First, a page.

The Loom

Dinosaur-eating Mammals (You heard me right): Jeff Hecht at New Scientist has a good write-up of the discovery of a dog-sized 130-million year old mammal with dinosaur bones in its gut. Most mammals may have been humble little critters during the Age of the Dinosaurs, but at least a few seemed to have turned the tables.

Comments

  1. #1 Joseph Poliakon
    January 12, 2005

    Dinosaur meat…tastes like chicken?

  2. #2 Nick (Matzke)
    January 12, 2005

    Sort of the reverse of a Komodo dragon (http://www.isidore-of-seville.com/komodo/). I wonder if the dinosaurs called it the “Komodo dog”…

  3. #3 Strange Doctrines
    January 12, 2005

    That was the Age of the Dinovores.

  4. #4 John Wilkins
    January 12, 2005

    It strikes me that this is surprising only because we have traditionally used political metaphors in biology. As if Linnaeus’ Kingdom, class, order metaphors (he also had “phalanx” but that didn’t survive) weren’t enough, we have since Cuvier spoken of the “age in which X ruled”. Dinosaurs didn’t rule their “age” – they just happened to be larger than everything else.

    So why would we expect that an entire group like mammals, which are as long-standing as dinosaurs and their offspring the birds, would be any less ecologically diverse than they are? Why is it surprising that mammals were carnivores and predators, than if they were insectivores or ovivores or herbivores? Only because carnivores are the “political heads” of biology, and this was the Age of Dinosaurs…

  5. #5 Steve Russell
    January 12, 2005

    Well, and only because previous finds of carnivorous mammals of this size and age have apparently been pretty rare. While it’s importatnt to be continually willing to reevaluate one’s operating assumptions when new evidence comes along, it’s pretty difficult to go through life without operating upon assumptions reasonably based upon the data previously available.

  6. #6 Mike Hopkins
    January 13, 2005

    I agree with Dr. Wilkins. I listened to a story on this on NPR this morning and I was surprised that that this was supposed to be so shocking. That extremely tiny dinosaurs sometimes became dinner for other types of creatures does not seem very surprising to me. Indeed, 24 hours ago I would quite willing to say that in the many millions of years of coexistence it would more shocking if no mammal ever ate a dinosaur. I really think that people are thinking too much about a full-grown T. rex or Apatosaurus. Now that would be surprising. People are also forgetting that the planet is a big place and that the 150 million years or so of the dinosaur “reign” is a very long time. That a few lineages of mammals could not have evolved to a moderate size in all that time would be more surprising to me.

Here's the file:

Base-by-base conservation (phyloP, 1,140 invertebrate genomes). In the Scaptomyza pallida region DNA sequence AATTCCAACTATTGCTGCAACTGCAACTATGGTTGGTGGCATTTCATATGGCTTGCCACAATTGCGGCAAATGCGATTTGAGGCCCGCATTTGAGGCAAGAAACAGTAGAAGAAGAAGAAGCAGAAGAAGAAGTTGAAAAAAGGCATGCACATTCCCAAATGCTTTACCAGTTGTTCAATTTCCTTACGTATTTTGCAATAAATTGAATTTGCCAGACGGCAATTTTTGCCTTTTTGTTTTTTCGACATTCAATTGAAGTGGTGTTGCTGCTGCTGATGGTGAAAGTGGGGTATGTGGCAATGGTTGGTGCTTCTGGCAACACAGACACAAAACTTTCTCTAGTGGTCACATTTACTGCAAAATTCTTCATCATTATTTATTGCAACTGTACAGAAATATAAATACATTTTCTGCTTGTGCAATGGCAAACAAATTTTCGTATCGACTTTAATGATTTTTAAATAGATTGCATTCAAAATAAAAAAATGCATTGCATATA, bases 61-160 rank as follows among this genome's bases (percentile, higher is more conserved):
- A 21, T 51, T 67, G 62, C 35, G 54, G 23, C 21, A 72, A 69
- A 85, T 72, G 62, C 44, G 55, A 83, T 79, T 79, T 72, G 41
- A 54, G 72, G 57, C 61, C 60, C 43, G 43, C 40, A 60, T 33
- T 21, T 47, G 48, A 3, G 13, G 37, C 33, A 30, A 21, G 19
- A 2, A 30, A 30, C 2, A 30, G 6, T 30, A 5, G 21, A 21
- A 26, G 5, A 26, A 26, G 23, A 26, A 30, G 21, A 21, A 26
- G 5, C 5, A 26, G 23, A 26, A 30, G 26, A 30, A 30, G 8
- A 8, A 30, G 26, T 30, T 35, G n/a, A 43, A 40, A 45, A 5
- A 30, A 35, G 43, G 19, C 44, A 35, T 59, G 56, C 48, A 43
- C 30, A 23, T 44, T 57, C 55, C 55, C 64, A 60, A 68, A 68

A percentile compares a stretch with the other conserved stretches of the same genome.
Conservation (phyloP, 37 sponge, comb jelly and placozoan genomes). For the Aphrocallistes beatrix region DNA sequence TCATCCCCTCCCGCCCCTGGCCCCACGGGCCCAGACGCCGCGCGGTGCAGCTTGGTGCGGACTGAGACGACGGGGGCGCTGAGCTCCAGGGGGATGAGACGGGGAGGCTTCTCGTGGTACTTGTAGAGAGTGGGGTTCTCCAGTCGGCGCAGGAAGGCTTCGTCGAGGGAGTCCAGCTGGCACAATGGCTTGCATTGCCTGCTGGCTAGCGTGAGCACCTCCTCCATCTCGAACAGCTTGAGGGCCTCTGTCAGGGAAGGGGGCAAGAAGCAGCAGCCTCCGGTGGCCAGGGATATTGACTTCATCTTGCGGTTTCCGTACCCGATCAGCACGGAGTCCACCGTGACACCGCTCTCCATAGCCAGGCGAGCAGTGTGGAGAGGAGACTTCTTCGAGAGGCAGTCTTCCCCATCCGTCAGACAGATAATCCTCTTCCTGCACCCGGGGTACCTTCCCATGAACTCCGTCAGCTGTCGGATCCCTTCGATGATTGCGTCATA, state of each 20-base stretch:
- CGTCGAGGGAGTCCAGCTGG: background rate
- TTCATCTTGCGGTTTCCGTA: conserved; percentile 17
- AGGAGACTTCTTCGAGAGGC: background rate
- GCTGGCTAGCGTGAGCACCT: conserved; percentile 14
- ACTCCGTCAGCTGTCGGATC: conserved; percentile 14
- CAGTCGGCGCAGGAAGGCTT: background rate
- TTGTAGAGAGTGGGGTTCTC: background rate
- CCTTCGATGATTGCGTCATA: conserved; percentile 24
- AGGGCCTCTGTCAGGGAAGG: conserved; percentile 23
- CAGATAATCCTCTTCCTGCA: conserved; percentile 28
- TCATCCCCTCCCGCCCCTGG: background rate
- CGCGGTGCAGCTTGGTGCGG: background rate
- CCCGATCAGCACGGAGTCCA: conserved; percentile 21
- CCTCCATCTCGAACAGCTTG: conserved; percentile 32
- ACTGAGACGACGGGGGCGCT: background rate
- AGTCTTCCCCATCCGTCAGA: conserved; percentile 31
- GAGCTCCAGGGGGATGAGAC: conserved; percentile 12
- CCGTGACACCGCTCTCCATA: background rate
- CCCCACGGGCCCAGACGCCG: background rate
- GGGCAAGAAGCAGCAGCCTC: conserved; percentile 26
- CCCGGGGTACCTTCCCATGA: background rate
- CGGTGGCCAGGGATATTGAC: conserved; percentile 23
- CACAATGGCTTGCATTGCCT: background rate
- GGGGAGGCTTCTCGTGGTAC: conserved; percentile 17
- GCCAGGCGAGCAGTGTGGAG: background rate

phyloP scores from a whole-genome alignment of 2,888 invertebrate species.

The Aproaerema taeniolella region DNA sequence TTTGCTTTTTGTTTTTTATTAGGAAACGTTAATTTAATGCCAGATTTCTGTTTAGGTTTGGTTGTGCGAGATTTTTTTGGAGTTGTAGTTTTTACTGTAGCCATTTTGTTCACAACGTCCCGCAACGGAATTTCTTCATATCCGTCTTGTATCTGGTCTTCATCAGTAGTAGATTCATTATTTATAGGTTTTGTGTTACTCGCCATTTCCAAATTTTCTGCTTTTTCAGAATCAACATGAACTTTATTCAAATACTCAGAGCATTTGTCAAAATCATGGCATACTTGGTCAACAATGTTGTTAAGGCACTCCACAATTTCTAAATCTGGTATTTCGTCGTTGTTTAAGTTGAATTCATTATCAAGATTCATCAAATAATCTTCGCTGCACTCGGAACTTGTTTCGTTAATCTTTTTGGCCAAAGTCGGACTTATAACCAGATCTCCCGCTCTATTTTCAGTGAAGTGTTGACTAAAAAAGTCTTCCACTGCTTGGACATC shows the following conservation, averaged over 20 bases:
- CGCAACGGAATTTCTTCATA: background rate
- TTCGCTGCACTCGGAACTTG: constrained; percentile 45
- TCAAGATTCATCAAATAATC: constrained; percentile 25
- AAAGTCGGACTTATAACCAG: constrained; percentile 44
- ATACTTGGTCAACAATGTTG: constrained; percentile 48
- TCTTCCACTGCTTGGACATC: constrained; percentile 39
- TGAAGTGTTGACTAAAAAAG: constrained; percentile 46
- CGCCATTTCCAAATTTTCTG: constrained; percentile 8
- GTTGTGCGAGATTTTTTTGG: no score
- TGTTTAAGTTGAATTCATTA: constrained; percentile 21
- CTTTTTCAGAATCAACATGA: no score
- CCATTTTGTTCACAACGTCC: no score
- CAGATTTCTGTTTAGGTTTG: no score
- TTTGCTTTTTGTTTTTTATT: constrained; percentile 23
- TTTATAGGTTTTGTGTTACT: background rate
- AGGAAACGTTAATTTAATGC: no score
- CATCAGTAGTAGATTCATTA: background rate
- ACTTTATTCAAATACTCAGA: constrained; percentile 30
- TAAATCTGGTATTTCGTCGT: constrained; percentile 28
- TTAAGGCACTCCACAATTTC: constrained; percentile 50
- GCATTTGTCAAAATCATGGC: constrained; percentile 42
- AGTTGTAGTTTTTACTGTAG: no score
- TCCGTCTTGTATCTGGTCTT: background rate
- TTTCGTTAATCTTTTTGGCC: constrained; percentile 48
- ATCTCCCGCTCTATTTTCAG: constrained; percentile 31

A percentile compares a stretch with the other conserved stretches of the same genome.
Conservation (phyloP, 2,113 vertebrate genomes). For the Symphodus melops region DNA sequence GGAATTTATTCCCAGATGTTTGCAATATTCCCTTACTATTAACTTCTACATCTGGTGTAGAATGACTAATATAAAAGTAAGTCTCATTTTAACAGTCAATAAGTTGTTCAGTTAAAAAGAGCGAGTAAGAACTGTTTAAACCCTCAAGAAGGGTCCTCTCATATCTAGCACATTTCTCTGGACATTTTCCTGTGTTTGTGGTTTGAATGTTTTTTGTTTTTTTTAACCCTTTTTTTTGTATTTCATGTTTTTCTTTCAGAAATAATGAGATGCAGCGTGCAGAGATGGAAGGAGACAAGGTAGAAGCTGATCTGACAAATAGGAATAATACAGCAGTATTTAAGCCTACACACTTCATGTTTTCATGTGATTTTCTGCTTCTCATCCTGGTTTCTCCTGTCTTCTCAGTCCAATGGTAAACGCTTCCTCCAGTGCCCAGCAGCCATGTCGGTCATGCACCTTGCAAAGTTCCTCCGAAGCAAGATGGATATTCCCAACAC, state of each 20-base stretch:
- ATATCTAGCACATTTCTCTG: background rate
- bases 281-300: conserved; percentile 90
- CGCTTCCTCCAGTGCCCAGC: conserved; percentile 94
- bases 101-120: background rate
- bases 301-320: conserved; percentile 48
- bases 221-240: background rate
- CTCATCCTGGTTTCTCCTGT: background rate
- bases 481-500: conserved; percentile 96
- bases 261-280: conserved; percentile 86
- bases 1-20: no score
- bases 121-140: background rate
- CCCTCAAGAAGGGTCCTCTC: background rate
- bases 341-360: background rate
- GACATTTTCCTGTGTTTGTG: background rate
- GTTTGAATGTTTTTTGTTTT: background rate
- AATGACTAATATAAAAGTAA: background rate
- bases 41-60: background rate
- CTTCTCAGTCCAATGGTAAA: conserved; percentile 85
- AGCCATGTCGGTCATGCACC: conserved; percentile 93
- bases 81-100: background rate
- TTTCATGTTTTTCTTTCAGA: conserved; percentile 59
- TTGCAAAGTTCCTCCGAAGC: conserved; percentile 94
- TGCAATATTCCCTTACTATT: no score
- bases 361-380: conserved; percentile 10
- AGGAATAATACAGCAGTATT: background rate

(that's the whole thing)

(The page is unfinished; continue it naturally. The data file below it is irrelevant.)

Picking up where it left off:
Finally people must never forget what is unknown about the past far exceeds what is known. If that was not true we would not be hearing about some major new fossil find every few weeks.


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  7. #7 Steve Russell
    January 14, 2005

    I guess we’re not hearing each other. Have there been, in the 150 years of the fossils-are-creatures-that-ived-a-long-time-ago era, other finds from the “Age of Dinosaurs” of this kind of larger predatory mammal? Or have there not been?
    If not, or if they have been exceedingly rare, then that’s something that requires explanation in and of itself–entirely apart from whatever mindset we may have been blinkering ourselves with.
    My understanding of the previous paradigm is that there haven’t been any/many finds of this kind. As a result, it has been proposed/assumed that the dinosaurs somehow managed to occupy the larger diurnal land-animal niches before the mammals did, and that once the dinosaurs found themselves in possession, the mammals were required to occupy a different set of smaller, nocturnal niches. (There may be an unnecessary suggestion of dominance-submission in the choice of verbs for this shorthand sketch, but you get to the same place if you talk in terms of the early mammals and the dinosaurs dividing up the niches–you still have to explain how one set of critters wound up pursuing one mode of life and how the other wound up pursuing the other.)
    This was either a reasonable operating assumption in light of the fossil record, or it wasn’t.
    If Dr. Wilkins has warned of the dangers of our blinkered assumptions prior to these recent discoveries, or if he has predicted that larger, predatory mammal fossils were bound to be out there somewhere, then fine, he has a right not to feel surprised.
    I think the rest of us can simply enjoy the vistas of thought opened up by these new finds, however, and that our “surprise” is more reasonably viewed as a result of a change in the data than of a shift in our pre-conceptions.

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